Back when I lived a few blocks from Georgia Diner, I would go there especially when I felt I haven't been eating a sufficient amount of vegetables. I would order one of their dinner entrees, and along with the soup, salad, bread and other overload of accoutrements, would arrive a metal holder with three stainless steel containers containing cole slaw, a bean salad, and a beet salad (probably the canned stuff, embellished with olive oil, herbs, and onions). There's something really addictive about this trio. My MO is to fill up on these salads, and take most of my entree home for lunch the next day. Then again, I'm always amazed that most entree items I order there is actually pretty good, at least competently made.
The best deal is the weeknight special (until 10pm), which for $16.95, you get soup, salad, an entree, coffee, and dessert (plus that bottomless 3-salad thingie). In order to get the 3-salad thingie, you have to get an entree, so something like the chicken souvlaki plate or a hamburger platter (both of which are also pretty outstanding as far as diners go) doesn't count. It has to be an entree. I usually vary my entree choice since I'm really only interested in that 3-salad thingie, and I want to see if there's a real clunker entree. So far, I've had things like the broiled halibut, roumanian steak, chicken parmigiana, some kind of stuffed chicken, and I'm blanking on what else. But there hasn't been a clunker yet... well, except for the side spaghetti that came with the chicken parmigiana. The sauce was really tasteless (it needed a lot of salt) and the pasta overcooked. I've been avoiding the other pasta dishes for this reason, but I'm sure I'll eventually be curious enough to order one. The thing is I've had worse versions of any of these dishes at "good" restaurants, so I consider it a small price to pay for some experimenting. At least I'm saved by the reliable salad trio.
First, the cole slaw at the Georgia Diner is the bomb, with the perfect ratio of cabbage, carrots, and more importantly the mayonnaise and whatever they use to sweeten it slightly. It's the prototypical cole slaw, and probably the finest I've encountered. No raisins, nothing to detract from its cole-slaw-ness. The bean salad and the beet salad might simply be considered afterthoughts, but when you put them altogether on a plate and you begin to find the pinkish remnants of mayonnaise, beet juice, oil, onions, vinegar on that plate, those flavors begin to meld into something above and beyond the sum of those parts. It's hard to explain. Then you have those nice contrasting textures. By the time I notice, I've eaten a considerable amount of the salads, and I grow concerned that I won't be able to eat anything else. But that's OK.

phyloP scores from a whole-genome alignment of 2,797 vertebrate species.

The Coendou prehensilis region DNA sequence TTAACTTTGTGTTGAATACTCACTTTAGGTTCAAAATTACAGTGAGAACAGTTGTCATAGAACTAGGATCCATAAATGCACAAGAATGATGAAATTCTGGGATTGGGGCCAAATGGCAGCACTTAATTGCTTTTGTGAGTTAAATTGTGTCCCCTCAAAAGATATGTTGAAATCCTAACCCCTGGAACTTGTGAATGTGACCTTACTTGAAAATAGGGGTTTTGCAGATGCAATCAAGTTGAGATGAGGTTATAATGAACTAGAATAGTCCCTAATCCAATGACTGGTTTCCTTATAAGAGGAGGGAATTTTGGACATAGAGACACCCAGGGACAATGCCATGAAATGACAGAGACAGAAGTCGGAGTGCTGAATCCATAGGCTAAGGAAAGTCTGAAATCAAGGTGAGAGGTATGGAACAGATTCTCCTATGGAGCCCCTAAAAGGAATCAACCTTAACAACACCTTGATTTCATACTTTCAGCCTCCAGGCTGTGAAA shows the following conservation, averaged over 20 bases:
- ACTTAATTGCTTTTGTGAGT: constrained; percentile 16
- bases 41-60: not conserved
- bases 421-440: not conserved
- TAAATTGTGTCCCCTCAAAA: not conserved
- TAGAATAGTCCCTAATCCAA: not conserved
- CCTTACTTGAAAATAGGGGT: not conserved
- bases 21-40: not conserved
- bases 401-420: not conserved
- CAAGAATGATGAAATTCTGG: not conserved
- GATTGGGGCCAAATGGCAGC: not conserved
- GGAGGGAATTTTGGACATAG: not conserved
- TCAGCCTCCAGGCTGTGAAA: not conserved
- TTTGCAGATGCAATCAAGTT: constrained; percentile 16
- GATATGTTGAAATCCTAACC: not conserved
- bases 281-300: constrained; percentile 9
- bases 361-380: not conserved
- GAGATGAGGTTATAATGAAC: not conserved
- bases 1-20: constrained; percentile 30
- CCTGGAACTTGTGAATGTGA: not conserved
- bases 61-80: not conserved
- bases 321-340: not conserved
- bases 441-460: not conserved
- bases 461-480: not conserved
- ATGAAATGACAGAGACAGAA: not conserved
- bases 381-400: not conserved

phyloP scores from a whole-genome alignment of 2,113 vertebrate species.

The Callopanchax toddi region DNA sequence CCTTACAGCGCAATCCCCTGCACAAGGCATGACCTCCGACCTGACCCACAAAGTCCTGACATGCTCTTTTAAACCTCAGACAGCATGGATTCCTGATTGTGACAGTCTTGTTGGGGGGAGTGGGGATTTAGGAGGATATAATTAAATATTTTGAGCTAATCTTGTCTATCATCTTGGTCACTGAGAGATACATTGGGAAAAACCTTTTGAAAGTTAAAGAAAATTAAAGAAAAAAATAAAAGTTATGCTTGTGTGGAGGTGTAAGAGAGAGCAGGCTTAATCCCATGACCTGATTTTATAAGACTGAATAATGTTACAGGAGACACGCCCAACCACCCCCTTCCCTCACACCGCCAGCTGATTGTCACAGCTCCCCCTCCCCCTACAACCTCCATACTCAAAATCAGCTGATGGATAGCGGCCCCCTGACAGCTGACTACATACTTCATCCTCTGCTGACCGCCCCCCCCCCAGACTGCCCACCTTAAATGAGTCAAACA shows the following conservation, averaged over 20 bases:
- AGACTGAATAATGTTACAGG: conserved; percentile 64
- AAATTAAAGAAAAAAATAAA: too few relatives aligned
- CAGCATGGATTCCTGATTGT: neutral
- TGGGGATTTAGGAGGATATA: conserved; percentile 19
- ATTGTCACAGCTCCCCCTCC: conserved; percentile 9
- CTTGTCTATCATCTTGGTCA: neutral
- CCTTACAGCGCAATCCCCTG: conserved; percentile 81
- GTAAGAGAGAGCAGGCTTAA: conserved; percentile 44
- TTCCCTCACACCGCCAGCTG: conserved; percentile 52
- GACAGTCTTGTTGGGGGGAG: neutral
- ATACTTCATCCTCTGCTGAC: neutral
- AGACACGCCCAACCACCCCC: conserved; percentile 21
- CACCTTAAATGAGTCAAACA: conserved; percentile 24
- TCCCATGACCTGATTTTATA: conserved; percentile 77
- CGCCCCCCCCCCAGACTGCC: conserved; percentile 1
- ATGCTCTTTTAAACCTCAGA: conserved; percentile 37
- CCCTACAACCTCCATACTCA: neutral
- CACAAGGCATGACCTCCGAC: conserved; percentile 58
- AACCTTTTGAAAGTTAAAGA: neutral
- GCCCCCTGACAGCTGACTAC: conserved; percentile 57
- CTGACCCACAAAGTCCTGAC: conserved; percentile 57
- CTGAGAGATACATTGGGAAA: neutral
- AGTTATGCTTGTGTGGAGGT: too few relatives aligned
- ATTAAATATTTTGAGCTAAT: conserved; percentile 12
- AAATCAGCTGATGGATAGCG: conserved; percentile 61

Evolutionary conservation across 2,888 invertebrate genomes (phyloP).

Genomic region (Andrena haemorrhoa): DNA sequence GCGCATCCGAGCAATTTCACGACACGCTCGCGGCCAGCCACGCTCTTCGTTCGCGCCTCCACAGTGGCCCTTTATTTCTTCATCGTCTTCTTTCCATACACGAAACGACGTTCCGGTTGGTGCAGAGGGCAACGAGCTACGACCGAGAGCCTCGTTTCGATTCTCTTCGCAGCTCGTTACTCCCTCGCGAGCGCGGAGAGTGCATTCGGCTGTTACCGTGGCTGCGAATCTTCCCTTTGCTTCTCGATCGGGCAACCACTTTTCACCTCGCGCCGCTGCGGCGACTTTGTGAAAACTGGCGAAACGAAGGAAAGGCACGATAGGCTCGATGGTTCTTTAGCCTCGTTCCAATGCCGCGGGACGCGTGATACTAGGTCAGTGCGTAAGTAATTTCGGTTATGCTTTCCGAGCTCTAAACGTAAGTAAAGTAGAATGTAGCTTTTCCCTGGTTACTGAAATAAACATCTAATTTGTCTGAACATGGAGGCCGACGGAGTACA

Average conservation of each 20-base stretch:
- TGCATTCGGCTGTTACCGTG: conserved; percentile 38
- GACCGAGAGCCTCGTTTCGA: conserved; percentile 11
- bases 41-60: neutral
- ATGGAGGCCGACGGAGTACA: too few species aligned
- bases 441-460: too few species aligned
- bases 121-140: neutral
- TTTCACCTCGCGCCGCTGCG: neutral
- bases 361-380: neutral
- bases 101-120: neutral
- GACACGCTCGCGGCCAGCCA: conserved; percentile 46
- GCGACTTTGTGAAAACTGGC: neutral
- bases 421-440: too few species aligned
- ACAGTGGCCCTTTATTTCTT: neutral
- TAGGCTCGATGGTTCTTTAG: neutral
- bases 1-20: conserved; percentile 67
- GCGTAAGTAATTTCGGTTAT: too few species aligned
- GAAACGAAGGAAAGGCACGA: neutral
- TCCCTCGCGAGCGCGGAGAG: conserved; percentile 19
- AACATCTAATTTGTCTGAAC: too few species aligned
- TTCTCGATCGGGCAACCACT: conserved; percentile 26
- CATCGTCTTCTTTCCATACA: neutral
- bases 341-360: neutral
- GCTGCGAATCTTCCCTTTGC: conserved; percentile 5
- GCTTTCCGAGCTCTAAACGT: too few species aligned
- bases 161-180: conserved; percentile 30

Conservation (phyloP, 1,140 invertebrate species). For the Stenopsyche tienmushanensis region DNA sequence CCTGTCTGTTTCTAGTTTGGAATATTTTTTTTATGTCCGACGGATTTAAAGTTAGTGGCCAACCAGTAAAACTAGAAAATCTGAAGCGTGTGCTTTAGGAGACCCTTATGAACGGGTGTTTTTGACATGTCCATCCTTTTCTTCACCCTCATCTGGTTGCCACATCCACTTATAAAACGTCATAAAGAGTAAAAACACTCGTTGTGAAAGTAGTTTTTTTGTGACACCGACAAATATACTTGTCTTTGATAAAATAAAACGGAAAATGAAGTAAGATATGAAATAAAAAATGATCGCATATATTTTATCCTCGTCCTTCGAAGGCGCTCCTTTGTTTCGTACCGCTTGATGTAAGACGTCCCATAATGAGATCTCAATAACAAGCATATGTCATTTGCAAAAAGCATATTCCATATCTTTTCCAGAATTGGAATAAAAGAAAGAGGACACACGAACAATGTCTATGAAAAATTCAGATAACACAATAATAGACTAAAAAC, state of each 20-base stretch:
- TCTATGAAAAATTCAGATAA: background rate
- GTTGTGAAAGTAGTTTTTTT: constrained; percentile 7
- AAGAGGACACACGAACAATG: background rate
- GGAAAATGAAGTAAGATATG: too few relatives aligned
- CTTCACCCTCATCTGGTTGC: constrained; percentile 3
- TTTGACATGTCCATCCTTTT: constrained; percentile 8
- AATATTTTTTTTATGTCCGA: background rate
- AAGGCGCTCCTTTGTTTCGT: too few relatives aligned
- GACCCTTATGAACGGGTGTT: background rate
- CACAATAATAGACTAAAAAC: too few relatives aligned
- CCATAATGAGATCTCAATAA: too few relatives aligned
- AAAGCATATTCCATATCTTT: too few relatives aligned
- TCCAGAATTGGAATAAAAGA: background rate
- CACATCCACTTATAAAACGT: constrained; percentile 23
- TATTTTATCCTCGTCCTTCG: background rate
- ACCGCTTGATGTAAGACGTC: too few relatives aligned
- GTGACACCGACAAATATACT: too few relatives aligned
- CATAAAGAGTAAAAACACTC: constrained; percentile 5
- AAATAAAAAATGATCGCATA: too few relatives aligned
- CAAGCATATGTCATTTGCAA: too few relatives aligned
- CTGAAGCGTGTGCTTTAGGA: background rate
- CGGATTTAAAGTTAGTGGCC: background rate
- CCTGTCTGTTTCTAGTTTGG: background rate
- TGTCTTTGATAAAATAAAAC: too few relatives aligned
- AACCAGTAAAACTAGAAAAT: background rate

Nowadays, I only get to Georgia Diner whenever I make a run to Target or one of those other mall shops. I kind of miss ordering the chicken souvlaki platter (which was once my main reliable dish), because I have to get an entree, since I'm not sure how long I have to wait to get those salads. Before this post gets out of hand, I should also note that most everything on the menu is made in-house, like all their desserts in the twirling case, or their salad dressings (I like their simple blue cheese dressing). They also give you good extra virgin olive oil when you get oil and vinegar.
Which brings me to the other reason why I like to get that $16.95 deal. Dessert is included, and I almost always get the rice pudding. It is so straightforward, with no extraneous ingredients, but almost perfect in its execution.
OK, there's one more thing. While Queens might be one of the most multicultural areas in the world, sometimes you don't get the sense that people of these various ethnic groups share a common space, as many of their businesses and social relations are directed inwardly to members of their community and so forth. But what I find with the Georgia Diner is that common space among the many cultual groups that you'll find there anytime of day or night. As I've claimed it to be "my" main diner, it's a place that people of many other cultures seem also to claim. It's a little utopian vision I have.